Atrial fibrillation (AF) as the most common supraventricular arrhythmia is scarcely amenable to contemporary treatment. Due to the diverse origin and variable clinical course of AF there is a broad spectrum of therapy options. However, optimal AF management has not become a gold standard yet. In general, the recurrence rate of AF is most often clinically unacceptable despite drug, surgical and/or ablation therapy. Substrate-based approach and ongoing ablation of atrial wall in its selected areas including the vicinity of pulmonary veins can be harmful. Applied physical factors do produce total disintegration of cardiomyocites – both intra- and inter-cellular damage which, in turn, leads to functional hypo-/inactivation of atria irrespective of whether the sinus rhythm is restored or not. In fact, iatrogenic phenomenon of ablation-induced atrial incompetence did emerge. Heterogeneity in clinical results reflects the uncertainty regarding the efficacy, risks and benefits of invasive AF therapy. In this regard the overall burden of AF may increase when using current therapy methods. Applicability of destructive techniques is yet to be fully elucidated and discussed. We hypothesize that currently used ablation and/or surgical techniques are potentially harmful since the success rates are likely achieved through violation of atrial myocardium. That is why a new and well-designed therapeutic strategy is needed. Invention of highly selective curative methods producing fibrillatory/electric blockage with concomitant saving of atrial transport function is to be encouraged.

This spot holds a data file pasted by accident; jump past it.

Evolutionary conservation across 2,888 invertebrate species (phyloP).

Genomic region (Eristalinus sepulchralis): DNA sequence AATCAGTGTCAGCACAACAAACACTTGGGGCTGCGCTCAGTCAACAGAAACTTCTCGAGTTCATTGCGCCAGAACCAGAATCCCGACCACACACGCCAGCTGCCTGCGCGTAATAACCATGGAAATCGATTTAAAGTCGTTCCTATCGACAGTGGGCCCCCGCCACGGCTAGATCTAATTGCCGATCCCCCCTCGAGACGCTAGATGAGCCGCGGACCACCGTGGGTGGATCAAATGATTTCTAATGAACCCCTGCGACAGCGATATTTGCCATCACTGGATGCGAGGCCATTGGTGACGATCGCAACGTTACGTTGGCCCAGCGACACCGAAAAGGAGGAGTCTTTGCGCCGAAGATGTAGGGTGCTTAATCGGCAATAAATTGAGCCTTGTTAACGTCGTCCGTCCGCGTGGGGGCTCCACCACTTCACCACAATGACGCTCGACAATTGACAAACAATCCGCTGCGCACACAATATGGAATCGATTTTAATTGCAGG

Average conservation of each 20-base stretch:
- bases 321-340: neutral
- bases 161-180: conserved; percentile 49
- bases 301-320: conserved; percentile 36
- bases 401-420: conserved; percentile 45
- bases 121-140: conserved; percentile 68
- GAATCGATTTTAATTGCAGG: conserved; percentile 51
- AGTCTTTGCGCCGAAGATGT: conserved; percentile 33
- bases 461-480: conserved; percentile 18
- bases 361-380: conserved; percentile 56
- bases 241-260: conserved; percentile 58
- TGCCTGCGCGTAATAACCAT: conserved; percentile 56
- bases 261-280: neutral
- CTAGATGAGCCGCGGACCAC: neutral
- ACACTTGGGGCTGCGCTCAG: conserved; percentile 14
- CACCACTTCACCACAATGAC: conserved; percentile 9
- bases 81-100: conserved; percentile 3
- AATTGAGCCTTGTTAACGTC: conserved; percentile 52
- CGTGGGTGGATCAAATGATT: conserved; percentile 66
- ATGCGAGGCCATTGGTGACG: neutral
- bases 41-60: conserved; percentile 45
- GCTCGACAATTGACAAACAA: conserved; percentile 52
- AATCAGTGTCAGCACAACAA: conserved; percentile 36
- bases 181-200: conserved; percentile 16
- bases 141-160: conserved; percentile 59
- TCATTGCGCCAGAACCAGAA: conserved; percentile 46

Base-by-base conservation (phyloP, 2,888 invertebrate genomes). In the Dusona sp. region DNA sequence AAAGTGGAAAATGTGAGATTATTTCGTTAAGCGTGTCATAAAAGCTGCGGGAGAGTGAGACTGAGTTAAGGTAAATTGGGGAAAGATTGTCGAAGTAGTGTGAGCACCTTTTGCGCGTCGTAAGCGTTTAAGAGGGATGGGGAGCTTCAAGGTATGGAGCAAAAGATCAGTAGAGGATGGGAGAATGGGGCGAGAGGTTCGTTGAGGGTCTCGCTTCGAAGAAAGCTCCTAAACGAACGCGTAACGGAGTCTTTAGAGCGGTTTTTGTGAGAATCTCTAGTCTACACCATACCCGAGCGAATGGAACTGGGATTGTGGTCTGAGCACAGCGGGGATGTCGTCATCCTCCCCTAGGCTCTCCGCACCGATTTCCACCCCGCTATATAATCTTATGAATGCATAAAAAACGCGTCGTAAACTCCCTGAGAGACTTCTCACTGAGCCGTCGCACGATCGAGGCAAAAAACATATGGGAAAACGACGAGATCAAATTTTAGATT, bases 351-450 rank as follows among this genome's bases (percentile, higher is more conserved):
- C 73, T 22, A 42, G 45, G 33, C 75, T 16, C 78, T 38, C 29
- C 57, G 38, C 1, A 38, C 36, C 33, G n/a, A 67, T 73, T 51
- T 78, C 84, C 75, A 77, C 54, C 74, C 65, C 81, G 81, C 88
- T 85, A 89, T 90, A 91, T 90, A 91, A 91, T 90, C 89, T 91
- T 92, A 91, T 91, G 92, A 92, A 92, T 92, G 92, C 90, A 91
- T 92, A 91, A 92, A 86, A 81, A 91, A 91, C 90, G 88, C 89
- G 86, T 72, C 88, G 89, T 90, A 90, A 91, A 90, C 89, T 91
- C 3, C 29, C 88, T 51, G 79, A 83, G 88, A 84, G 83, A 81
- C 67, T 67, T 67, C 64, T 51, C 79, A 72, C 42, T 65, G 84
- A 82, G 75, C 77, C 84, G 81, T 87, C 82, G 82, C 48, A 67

Credits: Dr. Petras Stirbys MD, PhD